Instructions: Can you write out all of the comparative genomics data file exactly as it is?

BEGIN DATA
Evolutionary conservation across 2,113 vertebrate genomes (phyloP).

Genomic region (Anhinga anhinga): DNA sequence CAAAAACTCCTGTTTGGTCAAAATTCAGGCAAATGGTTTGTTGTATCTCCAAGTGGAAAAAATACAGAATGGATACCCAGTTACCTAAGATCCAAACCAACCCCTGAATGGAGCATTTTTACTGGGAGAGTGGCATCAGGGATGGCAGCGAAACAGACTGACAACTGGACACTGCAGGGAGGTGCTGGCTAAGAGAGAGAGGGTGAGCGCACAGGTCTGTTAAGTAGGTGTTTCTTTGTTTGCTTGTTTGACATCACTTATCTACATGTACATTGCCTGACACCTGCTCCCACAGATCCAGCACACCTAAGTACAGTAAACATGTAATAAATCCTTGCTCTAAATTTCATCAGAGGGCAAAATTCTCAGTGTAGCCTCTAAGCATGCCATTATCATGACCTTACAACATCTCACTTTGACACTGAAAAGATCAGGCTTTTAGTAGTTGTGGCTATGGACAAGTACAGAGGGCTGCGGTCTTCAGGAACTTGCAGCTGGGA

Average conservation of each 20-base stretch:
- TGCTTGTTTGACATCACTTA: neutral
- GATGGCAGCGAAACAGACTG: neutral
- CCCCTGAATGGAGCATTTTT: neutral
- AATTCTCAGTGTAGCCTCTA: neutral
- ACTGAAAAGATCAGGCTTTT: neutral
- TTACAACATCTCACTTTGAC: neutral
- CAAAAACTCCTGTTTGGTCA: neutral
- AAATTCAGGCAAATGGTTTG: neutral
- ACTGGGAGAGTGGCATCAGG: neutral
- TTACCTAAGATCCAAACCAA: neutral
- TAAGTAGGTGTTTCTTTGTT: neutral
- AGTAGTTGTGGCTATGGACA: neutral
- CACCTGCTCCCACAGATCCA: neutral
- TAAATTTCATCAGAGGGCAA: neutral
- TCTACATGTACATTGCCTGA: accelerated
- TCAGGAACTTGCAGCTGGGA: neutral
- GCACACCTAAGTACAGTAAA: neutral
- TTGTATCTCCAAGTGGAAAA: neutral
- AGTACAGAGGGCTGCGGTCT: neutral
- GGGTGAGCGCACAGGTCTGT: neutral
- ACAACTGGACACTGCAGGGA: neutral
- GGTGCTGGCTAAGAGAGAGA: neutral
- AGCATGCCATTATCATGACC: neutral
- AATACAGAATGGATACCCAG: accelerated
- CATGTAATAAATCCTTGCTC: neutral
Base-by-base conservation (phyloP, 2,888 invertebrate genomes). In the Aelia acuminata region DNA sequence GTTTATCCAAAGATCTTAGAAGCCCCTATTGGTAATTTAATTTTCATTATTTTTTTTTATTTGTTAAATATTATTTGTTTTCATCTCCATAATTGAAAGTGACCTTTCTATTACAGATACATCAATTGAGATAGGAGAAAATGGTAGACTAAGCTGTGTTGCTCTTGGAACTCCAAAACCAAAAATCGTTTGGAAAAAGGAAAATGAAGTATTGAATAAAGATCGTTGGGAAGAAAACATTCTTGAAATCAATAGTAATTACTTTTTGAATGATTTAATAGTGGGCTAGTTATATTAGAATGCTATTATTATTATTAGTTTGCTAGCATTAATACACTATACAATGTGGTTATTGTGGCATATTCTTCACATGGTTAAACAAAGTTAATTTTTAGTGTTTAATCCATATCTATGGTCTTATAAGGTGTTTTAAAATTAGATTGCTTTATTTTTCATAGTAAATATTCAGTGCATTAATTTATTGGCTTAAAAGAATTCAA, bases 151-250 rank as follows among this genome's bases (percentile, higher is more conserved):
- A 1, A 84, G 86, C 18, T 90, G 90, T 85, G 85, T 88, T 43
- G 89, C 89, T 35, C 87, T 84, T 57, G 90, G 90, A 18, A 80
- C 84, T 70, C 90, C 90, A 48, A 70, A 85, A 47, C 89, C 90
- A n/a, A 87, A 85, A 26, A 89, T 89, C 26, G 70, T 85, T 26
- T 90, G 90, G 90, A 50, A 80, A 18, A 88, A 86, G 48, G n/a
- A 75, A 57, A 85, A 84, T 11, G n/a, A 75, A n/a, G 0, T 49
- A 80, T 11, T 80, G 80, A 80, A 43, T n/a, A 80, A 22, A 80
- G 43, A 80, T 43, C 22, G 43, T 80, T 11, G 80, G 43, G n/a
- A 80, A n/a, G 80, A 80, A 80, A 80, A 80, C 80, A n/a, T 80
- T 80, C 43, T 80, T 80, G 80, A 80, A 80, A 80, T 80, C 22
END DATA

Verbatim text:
Evolutionary conservation across 2,113 vertebrate genomes (phyloP).

Genomic region (Anhinga anhinga): DNA sequence CAAAAACTCCTGTTTGGTCAAAATTCAGGCAAATGGTTTGTTGTATCTCCAAGTGGAAAAAATACAGAATGGATACCCAGTTACCTAAGATCCAAACCAACCCCTGAATGGAGCATTTTTACTGGGAGAGTGGCATCAGGGATGGCAGCGAAACAGACTGACAACTGGACACTGCAGGGAGGTGCTGGCTAAGAGAGAGAGGGTGAGCGCACAGGTCTGTTAAGTAGGTGTTTCTTTGTTTGCTTGTTTGACATCACTTATCTACATGTACATTGCCTGACACCTGCTCCCACAGATCCAGCACACCTAAGTACAGTAAACATGTAATAAATCCTTGCTCTAAATTTCATCAGAGGGCAAAATTCTCAGTGTAGCCTCTAAGCATGCCATTATCATGACCTTACAACATCTCACTTTGACACTGAAAAGATCAGGCTTTTAGTAGTTGTGGCTATGGACAAGTACAGAGGGCTGCGGTCTTCAGGAACTTGCAGCTGGGA

Average conservation of each 20-base stretch:
- TGCTTGTTTGACATCACTTA: neutral
- GATGGCAGCGAAACAGACTG: neutral
- CCCCTGAATGGAGCATTTTT: neutral
- AATTCTCAGTGTAGCCTCTA: neutral
- ACTGAAAAGATCAGGCTTTT: neutral
- TTACAACATCTCACTTTGAC: neutral
- CAAAAACTCCTGTTTGGTCA: neutral
- AAATTCAGGCAAATGGTTTG: neutral
- ACTGGGAGAGTGGCATCAGG: neutral
- TTACCTAAGATCCAAACCAA: neutral
- TAAGTAGGTGTTTCTTTGTT: neutral
- AGTAGTTGTGGCTATGGACA: neutral
- CACCTGCTCCCACAGATCCA: neutral
- TAAATTTCATCAGAGGGCAA: neutral
- TCTACATGTACATTGCCTGA: accelerated
- TCAGGAACTTGCAGCTGGGA: neutral
- GCACACCTAAGTACAGTAAA: neutral
- TTGTATCTCCAAGTGGAAAA: neutral
- AGTACAGAGGGCTGCGGTCT: neutral
- GGGTGAGCGCACAGGTCTGT: neutral
- ACAACTGGACACTGCAGGGA: neutral
- GGTGCTGGCTAAGAGAGAGA: neutral
- AGCATGCCATTATCATGACC: neutral
- AATACAGAATGGATACCCAG: accelerated
- CATGTAATAAATCCTTGCTC: neutral
Base-by-base conservation (phyloP, 2,888 invertebrate genomes). In the Aelia acuminata region DNA sequence GTTTATCCAAAGATCTTAGAAGCCCCTATTGGTAATTTAATTTTCATTATTTTTTTTTATTTGTTAAATATTATTTGTTTTCATCTCCATAATTGAAAGTGACCTTTCTATTACAGATACATCAATTGAGATAGGAGAAAATGGTAGACTAAGCTGTGTTGCTCTTGGAACTCCAAAACCAAAAATCGTTTGGAAAAAGGAAAATGAAGTATTGAATAAAGATCGTTGGGAAGAAAACATTCTTGAAATCAATAGTAATTACTTTTTGAATGATTTAATAGTGGGCTAGTTATATTAGAATGCTATTATTATTATTAGTTTGCTAGCATTAATACACTATACAATGTGGTTATTGTGGCATATTCTTCACATGGTTAAACAAAGTTAATTTTTAGTGTTTAATCCATATCTATGGTCTTATAAGGTGTTTTAAAATTAGATTGCTTTATTTTTCATAGTAAATATTCAGTGCATTAATTTATTGGCTTAAAAGAATTCAA, bases 151-250 rank as follows among this genome's bases (percentile, higher is more conserved):
- A 1, A 84, G 86, C 18, T 90, G 90, T 85, G 85, T 88, T 43
- G 89, C 89, T 35, C 87, T 84, T 57, G 90, G 90, A 18, A 80
- C 84, T 70, C 90, C 90, A 48, A 70, A 85, A 47, C 89, C 90
- A n/a, A 87, A 85, A 26, A 89, T 89, C 26, G 70, T 85, T 26
- T 90, G 90, G 90, A 50, A 80, A 18, A 88, A 86, G 48, G n/a
- A 75, A 57, A 85, A 84, T 11, G n/a, A 75, A n/a, G 0, T 49
- A 80, T 11, T 80, G 80, A 80, A 43, T n/a, A 80, A 22, A 80
- G 43, A 80, T 43, C 22, G 43, T 80, T 11, G 80, G 43, G n/a
- A 80, A n/a, G 80, A 80, A 80, A 80, A 80, C 80, A n/a, T 80
- T 80, C 43, T 80, T 80, G 80, A 80, A 80, A 80, T 80, C 22